Real-Life Examples of Costly Savings Account Mistakes

It was my first time opening a savings account. Could you blame me for making a few mistakes? Granted, they cost me hundreds of dollars, and I saw red the first time my bank charged me three $35 back-to-back overdraft fees, but hey — a learning experience. Right?


Learn from my mistakes, so you don’t have to make the same ones. Here’s how to avoid common savings account mistakes, beginning with the most frustrating of them all: overdraft fees.

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1. Overfunding savings and underfunding checking accounts

Weird for a personal finance writer to advocate for taking money out of your savings account, but bear with me. When I first opened a bank account, I underestimated the potential for overdraft fees. I overfunded my savings account and, as a result, underfunded my checking account.

Unbeknownst to me, my bank let me overdraw my account and charged me $35 per overdraft. I remained unaware I’d overdrawn my account until I received my monthly statement — by then, I’d overdrawn three times and owed a total of $105!

You might be tempted to skimp on padding your checking account because your savings account pays interest. But most savings account interest rates are low. A single overdraft can eat into your returns and then some.

To avoid overdraft fees, consider padding your checking account balance with money you’d otherwise put in savings. Or, switch to a no-overdraft bank. You could save hundreds.

Tip: These days, banks charge less for overdraft fees. However, some banks are more upfront about fees than others. Many banks, including SoFi and Discover®, don’t charge overdraft fees at all.

2. Failing to maintain minimum balance requirements

On the flip side, banks have charged me for underfunding my savings account. Some banks charge you a fee for failing to maintain a minimum account balance. The irony of this fee is it can cost savers more savings account interest than they’d earn in an entire year.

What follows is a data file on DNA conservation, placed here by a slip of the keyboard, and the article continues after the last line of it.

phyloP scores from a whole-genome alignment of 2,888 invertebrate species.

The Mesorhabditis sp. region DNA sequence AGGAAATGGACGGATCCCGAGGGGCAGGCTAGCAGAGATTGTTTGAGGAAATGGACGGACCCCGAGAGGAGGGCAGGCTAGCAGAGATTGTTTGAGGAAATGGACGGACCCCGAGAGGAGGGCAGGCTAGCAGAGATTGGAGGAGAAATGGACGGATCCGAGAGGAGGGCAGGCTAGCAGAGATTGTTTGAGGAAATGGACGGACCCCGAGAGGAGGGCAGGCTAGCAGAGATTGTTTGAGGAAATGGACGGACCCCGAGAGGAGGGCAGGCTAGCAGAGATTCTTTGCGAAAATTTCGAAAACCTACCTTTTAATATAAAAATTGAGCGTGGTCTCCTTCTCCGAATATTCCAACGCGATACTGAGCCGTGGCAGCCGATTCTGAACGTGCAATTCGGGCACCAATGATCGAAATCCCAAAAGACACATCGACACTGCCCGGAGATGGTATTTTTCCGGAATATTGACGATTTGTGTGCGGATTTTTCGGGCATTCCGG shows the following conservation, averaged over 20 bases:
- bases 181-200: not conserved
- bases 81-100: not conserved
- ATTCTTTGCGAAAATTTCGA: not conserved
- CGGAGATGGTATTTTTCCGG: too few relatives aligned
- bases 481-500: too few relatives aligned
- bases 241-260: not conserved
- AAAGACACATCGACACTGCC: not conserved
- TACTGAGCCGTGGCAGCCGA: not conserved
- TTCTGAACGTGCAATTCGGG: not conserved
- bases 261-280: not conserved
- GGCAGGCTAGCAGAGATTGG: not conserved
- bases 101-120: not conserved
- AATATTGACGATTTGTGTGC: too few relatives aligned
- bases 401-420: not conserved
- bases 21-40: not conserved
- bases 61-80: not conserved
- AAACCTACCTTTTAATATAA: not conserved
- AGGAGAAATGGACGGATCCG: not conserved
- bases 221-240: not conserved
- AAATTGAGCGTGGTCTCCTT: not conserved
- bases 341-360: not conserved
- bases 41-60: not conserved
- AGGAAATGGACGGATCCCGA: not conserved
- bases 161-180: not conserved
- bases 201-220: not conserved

Say a bank charges you a modest $10 minimum account balance fee for not leaving enough money in your account. If your original account balance was $1,000, that’s 1% of your savings. According to the FDIC, the average savings rate is 0.46%. With a typical savings rate, it’d take you over two years to recover from that minimum account fee!

Be wary of banks with minimum balance requirements. Alternatives exist. Many of the best high-yield savings accounts (HYSAs) charge $0 per month, even if your balance is low.

3. Putting savings into low-interest accounts

For once, FOMO had it right. I spent five years stuffing my savings into low-interest accounts because I didn’t realize interest rates mattered. Granted, rates were low across the board, but that’s not true anymore. The Federal Reserve has raised the federal funds rate big time, and banks have followed suit, raising savings account rates.

Even if you don’t deposit much, the difference between putting money in a low-yield savings account and a high-yield savings account can be measured in the thousands of dollars.

Say you have $10,000 to deposit. In an account with a 0.50% APY, that money would grow to $10,513.60 in 10 years. But in a modern 4.00% APY high-yield savings account, that money would grow to $14,908.33.

I’d be lying if I said savings accounts were for everyone. Even HYSAs are best suited for short-term savings or as part of a diversified investment portfolio. Banks change rates all the time — an account that offers a 4% return now could offer half that 10 years from now.

It’s not a terrible idea to toss savings into a high-yield savings account and call it quits. Cash in the bank is typically guaranteed up to $250,000 per account owner, the FDIC insurance maximum. But for better yields, consider looking into savings account alternatives. The costliest savings account mistake could be opening a savings account when another account type would move you faster toward your financial goals.

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Many people are missing out on guaranteed returns as their money languishes in a big bank savings account earning next to no interest. Our picks of the best online savings accounts could earn you 11x the national average savings account rate. Click here to uncover the best-in-class accounts that landed a spot on our short list of the best savings accounts for 2024.

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